Male C. Pig a.k.a. Svinopolist (piggymouse) wrote,
Male C. Pig a.k.a. Svinopolist

Выписки: Fussell on British Phlegm

Вы думали, я сто лет как дочитал "The Great War and Modern Memory". Никак нет. Я так действую: прочитаю какую-нибудь книжку, а потом медленно главу из Фассела. Потом ещё книжку и ещё главу из Фассела. Но ладно уж, пришла пора выписывать, тем более, что выписывать там можно через страницу. Там в принципе всё про англичан, но вот особенно нажористый кусочек:

Unashamed sentiment like that in these epitaphs was one of the prevailing emotional styles of the front. Another was the antithetical style of utter sang-froid, or what we would have to call the style of British Phlegm. The trick here is to affect to be entirely unflappable; one speaks as if the war were entirely normal and matter-of-fact. Thus Clive Watts writes his sister, “It was most interesting being in the trenches this moring and seeing the effects of the shelling.” And S.S. Horsley* writes home: “Got a new type of gas-goggles with rubber eye-pieces, very comfortable and useful for motoring after the war.” P.H. Pilditch trace this style to the “stoical reticence” learned by young officers at the public schools and spoke of it as “a sort of euphemism”: “everything is toned down… Nothing is ‘horrible.’ That word is never used in public. Things are ‘darned unpleasant,’ ‘rather nasty,’ or, if very bad, simply ‘damnable.’ ” But the effect is less euphemistic than ironic and comic, as when… General Jack says, “On my usual afternoon walk today a shrapnel shell scattered a shower of bullets around me in an unpleasant manner.”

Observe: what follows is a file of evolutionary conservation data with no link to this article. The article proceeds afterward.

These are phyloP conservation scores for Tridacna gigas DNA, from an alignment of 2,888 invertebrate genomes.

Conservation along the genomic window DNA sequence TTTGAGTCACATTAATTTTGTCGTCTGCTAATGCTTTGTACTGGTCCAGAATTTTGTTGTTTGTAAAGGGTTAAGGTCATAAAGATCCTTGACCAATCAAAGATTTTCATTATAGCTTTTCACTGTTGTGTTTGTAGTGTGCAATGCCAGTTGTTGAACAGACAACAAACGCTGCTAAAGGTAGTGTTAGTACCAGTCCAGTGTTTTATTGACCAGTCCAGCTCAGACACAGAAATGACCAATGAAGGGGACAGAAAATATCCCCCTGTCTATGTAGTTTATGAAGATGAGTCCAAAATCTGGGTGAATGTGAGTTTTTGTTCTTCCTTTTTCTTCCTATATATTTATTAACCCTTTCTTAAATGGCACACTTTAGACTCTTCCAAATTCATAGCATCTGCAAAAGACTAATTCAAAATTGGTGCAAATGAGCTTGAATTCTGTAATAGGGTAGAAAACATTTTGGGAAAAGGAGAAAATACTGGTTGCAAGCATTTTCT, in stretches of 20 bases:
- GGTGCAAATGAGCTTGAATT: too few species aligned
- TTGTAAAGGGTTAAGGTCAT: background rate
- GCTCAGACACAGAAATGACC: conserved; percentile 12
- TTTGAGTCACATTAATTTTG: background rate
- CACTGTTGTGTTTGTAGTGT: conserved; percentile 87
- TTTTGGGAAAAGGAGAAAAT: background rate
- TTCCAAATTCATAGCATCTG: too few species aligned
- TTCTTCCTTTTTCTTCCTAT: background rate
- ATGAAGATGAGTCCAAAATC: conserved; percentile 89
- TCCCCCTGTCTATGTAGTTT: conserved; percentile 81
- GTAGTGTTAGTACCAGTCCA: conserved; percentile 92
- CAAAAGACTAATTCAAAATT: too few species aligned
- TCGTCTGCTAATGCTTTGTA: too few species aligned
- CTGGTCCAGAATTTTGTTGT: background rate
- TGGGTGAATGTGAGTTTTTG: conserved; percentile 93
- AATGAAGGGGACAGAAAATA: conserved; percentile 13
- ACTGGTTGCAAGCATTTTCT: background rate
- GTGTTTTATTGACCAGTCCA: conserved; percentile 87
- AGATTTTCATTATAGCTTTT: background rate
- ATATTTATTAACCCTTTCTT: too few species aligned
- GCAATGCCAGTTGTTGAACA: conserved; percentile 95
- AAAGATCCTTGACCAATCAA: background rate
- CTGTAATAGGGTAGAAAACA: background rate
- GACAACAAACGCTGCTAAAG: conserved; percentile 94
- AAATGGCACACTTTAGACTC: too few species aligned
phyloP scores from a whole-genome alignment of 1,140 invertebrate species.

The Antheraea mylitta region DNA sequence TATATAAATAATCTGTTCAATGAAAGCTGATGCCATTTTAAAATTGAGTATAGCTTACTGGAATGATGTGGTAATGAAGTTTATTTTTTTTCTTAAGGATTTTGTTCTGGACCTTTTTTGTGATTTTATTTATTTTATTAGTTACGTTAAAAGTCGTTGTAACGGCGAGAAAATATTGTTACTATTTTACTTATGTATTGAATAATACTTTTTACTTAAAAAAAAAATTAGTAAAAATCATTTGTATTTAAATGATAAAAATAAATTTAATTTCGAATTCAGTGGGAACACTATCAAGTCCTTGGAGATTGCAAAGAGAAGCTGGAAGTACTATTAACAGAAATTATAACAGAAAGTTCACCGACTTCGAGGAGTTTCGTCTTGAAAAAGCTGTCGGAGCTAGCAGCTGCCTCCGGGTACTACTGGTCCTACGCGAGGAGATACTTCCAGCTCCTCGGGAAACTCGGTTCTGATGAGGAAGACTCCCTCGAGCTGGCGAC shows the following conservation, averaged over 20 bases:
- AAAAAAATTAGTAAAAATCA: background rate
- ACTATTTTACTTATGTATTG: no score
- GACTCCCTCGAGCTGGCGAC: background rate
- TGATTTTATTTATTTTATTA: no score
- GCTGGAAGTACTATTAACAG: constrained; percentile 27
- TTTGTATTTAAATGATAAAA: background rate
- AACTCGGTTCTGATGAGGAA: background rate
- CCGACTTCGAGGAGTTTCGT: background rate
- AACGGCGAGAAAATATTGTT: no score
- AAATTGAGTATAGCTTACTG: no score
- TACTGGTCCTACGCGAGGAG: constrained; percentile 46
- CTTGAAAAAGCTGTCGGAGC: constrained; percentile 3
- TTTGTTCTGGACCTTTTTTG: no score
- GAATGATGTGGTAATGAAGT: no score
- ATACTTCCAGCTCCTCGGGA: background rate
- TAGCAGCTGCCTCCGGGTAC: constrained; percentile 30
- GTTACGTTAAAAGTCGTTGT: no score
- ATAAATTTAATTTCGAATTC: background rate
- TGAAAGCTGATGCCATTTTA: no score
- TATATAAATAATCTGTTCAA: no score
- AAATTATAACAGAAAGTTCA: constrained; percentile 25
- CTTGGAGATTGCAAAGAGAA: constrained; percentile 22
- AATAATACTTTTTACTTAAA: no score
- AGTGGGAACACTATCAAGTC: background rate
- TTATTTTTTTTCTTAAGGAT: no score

* — Apparently, no connection (DS).

Tags: british, fussell, humanity, language, quote, reading

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